Heart Disease is one of the leading causes of death and disability in the United States. Disease processes such as Coronary Artery Disease (CAD) and Chronic Heart Failure (CHF) account for the majority of cases, and are responsible for Myocardial Infarctions (MI), Coronary Artery Bypass Grafting (CABG) surgery, and other common disease sequelae and treatment paradigms. While the fact that heart can negatively impact cognitive functioning is well documented, the factors that drive changes in cognition have not been studied in depth. Additionally, while many heart patients choose to enter cardiac rehabilitation (CR) programs designed to decrease morbidly and mortality, most do not. This study used hierarchical regression models to test these two aims. heart patients entering rehabilitation or electing not to participate were assessed using a chart review, standardized neuropsychological measures, and standard questionnaires, with a final sample size of 52 (11 controls, 41 rehabilitation subjects). For Aim 1, health (hypertension, CHF, surgery history), and cognitive reserve (education, premorbid IQ) variables successfully predicted the cognitive status of heart patients across several functional domains, while affective factors (depression, anxiety, stress) were less predictive. For Aim 2, cognitive variables were not significantly associated with whether or not a patient adheres to cardiac rehabilitation. Results indicate that multiple health and cognitive reserve-related factors impact cognitive functioning. Helping heart patients manage or compensate for identified risk factors could help mediate morbidity and mortality.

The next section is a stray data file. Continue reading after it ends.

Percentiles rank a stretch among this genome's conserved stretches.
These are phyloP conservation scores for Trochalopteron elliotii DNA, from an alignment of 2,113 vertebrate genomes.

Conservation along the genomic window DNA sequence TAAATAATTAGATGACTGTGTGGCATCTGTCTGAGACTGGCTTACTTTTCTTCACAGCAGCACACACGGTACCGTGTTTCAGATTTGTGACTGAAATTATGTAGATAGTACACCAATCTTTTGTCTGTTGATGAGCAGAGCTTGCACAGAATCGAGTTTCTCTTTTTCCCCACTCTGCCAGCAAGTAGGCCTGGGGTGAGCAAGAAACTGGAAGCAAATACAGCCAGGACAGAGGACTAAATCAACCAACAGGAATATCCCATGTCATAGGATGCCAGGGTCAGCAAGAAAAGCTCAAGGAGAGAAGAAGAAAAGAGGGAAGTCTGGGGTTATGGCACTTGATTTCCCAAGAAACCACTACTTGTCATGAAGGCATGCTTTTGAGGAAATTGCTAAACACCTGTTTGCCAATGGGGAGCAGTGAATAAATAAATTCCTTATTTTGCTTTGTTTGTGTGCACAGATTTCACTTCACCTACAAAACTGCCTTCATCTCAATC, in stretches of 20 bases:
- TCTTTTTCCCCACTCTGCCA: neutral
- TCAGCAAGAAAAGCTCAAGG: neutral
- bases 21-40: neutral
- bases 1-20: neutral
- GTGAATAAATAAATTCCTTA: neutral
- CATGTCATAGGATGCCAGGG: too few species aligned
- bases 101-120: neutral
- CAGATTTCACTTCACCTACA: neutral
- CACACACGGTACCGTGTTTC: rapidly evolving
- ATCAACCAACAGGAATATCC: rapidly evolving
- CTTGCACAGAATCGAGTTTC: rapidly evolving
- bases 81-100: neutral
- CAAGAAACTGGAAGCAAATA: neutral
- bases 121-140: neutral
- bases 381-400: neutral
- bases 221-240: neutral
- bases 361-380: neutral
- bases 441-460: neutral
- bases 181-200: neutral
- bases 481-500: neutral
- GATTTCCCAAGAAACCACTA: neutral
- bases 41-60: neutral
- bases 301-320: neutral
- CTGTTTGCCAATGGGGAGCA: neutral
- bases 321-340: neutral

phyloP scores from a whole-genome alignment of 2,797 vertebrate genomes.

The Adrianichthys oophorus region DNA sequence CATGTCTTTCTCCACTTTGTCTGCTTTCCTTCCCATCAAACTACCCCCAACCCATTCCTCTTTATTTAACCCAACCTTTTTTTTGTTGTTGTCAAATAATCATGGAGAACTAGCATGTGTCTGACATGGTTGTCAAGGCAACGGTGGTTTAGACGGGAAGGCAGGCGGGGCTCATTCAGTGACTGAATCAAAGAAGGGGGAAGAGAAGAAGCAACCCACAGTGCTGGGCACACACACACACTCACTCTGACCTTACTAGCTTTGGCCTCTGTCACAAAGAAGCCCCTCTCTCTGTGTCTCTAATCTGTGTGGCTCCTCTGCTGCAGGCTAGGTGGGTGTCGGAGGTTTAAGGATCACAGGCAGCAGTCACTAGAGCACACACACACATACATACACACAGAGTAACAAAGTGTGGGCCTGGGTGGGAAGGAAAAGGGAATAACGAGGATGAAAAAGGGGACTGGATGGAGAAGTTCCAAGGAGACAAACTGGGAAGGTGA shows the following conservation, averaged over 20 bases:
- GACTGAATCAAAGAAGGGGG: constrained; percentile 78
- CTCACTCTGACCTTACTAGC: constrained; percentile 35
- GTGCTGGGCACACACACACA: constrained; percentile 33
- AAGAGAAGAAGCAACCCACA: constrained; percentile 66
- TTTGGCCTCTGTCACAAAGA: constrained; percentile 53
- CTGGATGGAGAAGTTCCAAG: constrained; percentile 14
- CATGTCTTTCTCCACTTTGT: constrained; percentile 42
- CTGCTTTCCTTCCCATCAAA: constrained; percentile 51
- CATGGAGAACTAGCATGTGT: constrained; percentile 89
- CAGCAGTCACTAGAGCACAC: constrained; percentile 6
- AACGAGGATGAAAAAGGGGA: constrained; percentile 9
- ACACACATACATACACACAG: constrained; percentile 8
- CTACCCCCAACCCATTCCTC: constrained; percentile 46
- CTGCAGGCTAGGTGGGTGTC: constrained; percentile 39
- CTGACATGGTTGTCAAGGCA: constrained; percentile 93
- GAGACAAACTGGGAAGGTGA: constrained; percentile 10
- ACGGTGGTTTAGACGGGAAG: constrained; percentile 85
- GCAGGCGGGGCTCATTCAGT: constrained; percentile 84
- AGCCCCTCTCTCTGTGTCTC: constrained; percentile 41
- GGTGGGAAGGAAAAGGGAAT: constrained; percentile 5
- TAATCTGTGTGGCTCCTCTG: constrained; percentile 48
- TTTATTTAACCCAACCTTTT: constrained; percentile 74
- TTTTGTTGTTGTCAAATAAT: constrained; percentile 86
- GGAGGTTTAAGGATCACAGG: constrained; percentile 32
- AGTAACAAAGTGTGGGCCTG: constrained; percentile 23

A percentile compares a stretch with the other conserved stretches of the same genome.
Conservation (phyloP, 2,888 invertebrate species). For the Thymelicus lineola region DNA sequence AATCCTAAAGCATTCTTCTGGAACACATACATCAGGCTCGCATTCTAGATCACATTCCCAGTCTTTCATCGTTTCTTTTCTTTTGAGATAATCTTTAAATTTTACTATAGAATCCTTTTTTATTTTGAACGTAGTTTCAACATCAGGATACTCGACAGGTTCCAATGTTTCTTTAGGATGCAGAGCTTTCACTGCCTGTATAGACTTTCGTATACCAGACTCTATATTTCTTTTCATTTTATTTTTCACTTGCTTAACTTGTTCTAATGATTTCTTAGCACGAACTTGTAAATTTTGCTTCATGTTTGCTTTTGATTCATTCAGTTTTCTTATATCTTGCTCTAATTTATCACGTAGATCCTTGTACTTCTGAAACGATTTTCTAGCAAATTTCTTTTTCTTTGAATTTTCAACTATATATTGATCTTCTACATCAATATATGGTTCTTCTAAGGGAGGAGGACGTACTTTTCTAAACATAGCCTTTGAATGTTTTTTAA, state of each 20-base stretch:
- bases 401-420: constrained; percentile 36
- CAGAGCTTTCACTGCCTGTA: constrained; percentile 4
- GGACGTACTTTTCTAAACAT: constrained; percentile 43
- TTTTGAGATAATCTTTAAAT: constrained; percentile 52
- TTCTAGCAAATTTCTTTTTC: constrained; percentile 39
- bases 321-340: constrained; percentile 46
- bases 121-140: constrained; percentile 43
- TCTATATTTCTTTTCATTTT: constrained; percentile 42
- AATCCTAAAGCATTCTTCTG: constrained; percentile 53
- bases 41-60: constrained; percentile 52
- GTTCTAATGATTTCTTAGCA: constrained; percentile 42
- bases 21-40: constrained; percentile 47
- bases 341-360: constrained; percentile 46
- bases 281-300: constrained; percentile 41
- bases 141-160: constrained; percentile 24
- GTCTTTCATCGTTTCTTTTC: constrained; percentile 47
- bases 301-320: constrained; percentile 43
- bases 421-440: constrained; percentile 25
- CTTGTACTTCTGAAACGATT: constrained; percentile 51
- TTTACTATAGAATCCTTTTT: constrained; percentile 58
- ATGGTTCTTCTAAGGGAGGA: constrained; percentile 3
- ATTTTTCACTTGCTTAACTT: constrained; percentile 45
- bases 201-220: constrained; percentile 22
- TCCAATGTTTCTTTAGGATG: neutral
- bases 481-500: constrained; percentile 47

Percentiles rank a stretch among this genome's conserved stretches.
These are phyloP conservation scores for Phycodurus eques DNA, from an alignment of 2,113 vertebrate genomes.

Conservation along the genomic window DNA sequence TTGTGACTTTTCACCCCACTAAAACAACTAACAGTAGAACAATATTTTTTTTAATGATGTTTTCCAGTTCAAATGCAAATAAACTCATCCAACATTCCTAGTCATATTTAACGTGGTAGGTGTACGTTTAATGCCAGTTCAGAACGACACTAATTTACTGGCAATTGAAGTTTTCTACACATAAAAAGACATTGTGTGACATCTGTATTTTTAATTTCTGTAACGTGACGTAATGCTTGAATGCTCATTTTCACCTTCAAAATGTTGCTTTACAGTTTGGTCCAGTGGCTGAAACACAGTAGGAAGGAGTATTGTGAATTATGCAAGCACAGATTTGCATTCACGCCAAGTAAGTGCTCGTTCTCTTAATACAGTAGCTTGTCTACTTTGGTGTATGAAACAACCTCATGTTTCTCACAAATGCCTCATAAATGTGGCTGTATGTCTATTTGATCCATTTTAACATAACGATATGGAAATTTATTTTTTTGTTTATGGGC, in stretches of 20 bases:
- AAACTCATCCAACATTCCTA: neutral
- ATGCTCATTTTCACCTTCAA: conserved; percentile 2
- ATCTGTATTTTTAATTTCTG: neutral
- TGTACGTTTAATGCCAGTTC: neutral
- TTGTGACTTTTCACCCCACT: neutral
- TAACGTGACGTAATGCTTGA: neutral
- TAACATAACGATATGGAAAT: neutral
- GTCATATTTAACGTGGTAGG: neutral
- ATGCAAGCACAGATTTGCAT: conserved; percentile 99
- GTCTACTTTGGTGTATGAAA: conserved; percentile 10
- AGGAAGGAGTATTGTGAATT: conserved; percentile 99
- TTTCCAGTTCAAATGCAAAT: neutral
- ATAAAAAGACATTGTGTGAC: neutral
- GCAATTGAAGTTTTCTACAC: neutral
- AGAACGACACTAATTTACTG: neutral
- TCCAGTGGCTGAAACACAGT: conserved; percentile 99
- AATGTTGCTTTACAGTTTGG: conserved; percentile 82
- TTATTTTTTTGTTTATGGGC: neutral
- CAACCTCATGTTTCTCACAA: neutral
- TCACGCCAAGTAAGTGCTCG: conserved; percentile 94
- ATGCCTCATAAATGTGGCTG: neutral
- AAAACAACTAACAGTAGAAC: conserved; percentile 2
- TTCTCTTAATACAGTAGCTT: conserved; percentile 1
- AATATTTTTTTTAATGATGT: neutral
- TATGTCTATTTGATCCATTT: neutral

School of Behavioral Health
Ropacki, Susan A.
Hartman, Richard E.
Morrell, Holly E. R.
Doctor of Philosophy (PhD)
Year Degree Awarded
Date (Title Page)
Library of Congress/MESH Subject Headings
Heart Failure, Congestive; Cognition disorders; Cardiovascular Diseases - rehabilitation;
Subject - Local
Congestive heart failure, Cardiac rehabilitation, Cognitive impairments, Cognitive status, Cognitive predictors, Coronary artery disease
Loma Linda University Libraries
This title appears here courtesy of the author, who has granted Loma Linda University a limited, non-exclusive right to make this publication available to the public. The author retains all other copyrights.
Kamper, Joel E., "Predictors of Neuropsychological Status in Cardiac Patients" (2013). Loma Linda University Electronic Theses, Dissertations & Projects. Paper 127.
Loma Linda University Electronic Theses & Dissertations
Loma Linda University. Del E. Webb Memorial Library. University Archives